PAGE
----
Still Performances: The Gerlovins
This exhibition is the first in a series celebrating the hundred and 51st anniversary of photography. Collaborative artists Rimma Gerlovin and Valeriy Gerlovin are Soviet émigrés who, through their sculpture and photography, investigate paradoxical levels of meaning in the collusion and intersection of image and language. Their work consistently invites the spectator to participate in the process of inquiry and invention.
This exhibition presents recent examples of their ongoing linguistic explorations through a series of stunning, large-scale color photographic portraits with superimposed word play. In My Self/My Slave(1989), text painted onto Valeriy’s face spells out this cryptic message which essayist John Jacob translates as, “We are slaves to ourselves only in the sense that we are chained to cultural order.”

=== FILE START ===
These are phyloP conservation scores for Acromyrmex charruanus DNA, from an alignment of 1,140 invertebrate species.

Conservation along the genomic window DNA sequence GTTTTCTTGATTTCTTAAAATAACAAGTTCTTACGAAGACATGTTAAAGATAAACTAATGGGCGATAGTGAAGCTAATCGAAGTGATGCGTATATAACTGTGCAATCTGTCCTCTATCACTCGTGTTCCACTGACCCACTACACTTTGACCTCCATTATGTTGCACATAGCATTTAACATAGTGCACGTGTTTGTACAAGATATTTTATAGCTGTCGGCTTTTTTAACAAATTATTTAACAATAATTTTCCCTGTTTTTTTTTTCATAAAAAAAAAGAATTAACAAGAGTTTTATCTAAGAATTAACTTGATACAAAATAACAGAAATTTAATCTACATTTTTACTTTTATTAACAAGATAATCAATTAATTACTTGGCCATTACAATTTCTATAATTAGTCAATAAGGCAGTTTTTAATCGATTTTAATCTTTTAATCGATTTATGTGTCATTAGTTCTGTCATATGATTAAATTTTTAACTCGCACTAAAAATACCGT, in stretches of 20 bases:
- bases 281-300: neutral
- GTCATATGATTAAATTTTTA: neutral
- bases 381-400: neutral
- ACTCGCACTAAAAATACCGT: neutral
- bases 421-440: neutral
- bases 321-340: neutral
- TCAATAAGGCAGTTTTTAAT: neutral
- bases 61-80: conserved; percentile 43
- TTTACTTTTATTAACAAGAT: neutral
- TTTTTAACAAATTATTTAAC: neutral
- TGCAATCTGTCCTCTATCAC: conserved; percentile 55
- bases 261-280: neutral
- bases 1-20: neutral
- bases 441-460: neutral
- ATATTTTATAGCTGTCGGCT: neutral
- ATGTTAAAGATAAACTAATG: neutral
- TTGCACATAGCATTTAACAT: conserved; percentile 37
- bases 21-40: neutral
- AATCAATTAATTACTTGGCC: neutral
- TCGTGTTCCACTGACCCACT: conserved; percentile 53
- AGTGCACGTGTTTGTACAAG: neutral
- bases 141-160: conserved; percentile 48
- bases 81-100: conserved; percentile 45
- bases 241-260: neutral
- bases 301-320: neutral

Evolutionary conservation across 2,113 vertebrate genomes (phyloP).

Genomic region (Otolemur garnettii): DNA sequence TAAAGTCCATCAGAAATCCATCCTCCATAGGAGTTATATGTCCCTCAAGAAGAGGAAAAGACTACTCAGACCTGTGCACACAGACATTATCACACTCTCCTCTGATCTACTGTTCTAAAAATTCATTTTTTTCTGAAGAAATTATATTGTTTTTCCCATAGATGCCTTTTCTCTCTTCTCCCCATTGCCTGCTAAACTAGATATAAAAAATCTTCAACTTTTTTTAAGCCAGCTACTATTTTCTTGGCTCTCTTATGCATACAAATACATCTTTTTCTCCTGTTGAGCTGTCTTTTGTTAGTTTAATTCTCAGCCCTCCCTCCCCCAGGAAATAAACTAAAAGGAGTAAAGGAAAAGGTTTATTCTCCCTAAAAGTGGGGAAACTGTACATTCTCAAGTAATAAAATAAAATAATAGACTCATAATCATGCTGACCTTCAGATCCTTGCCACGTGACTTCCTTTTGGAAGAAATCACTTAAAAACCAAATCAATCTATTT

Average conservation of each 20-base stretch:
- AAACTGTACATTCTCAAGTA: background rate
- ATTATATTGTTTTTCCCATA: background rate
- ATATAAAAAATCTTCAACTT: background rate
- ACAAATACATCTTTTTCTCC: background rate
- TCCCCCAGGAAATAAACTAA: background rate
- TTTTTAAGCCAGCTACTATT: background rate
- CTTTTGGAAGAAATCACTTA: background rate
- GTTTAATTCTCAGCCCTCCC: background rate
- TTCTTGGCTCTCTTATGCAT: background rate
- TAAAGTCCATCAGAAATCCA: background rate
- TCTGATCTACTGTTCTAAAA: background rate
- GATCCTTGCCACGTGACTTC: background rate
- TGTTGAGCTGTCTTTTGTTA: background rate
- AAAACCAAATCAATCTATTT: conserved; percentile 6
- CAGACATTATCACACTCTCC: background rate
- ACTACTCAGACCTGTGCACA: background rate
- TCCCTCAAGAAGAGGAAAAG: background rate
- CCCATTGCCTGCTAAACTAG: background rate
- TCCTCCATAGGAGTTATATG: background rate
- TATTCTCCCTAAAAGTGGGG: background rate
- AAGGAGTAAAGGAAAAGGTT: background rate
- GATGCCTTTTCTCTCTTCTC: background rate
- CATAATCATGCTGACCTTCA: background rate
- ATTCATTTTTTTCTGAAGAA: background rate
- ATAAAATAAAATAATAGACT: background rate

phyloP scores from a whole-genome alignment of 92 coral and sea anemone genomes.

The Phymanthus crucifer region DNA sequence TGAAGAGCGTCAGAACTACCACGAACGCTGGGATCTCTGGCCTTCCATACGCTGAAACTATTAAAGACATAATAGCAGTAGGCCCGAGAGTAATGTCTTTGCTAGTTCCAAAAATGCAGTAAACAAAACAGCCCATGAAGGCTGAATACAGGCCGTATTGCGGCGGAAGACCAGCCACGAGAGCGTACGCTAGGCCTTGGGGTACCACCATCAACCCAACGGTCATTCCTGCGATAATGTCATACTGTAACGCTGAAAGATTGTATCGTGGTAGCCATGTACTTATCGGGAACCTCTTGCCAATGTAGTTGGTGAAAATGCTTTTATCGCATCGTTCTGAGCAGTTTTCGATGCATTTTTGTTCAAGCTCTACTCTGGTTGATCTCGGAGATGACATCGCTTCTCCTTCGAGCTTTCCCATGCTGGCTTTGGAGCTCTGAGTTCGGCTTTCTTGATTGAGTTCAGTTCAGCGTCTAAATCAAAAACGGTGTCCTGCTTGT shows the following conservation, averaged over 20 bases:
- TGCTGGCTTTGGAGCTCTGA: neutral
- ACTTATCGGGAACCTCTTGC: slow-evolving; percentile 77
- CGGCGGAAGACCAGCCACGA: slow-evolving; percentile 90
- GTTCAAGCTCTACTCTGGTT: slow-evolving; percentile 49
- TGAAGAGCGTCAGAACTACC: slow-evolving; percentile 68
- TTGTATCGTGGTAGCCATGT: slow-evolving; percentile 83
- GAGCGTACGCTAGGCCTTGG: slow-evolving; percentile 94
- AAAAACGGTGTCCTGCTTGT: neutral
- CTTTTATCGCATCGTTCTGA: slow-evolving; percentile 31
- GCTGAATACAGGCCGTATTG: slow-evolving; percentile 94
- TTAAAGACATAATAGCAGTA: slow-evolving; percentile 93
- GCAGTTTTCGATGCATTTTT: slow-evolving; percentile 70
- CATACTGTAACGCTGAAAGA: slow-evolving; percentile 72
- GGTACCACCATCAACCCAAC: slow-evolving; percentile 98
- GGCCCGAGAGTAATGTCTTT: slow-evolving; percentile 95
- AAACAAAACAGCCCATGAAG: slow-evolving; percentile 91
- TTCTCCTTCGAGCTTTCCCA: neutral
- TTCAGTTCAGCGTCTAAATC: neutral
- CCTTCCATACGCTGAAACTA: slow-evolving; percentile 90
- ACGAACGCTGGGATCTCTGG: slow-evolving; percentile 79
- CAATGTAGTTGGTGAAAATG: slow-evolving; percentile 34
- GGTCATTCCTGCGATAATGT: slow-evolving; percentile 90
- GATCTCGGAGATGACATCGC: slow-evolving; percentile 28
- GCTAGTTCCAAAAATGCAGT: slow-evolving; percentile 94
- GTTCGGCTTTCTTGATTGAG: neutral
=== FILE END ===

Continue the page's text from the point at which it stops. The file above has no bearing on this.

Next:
Before coming to the United States ten years ago, the Gerlovins were active in the Russian conceptual art movements of the 1960s and 70s. Working outside of the official Soviet art world, they began to address metaphysical, spiritual, and social concerns through their performances, photographs, and sculptures. Since their arrival in America, the Gerlovins have been tirelessly involved in the introduction of contemporary Russian art to the West, as well as in the development of their own collaborative projects. Their work is internationally known, and they have had solo exhibitions at the Art Institute of Chicago, San Francisco Camerawork, the Festa Grande in Gubbio, Italy, and other galleries and institutions around the world. They live and work in New York City.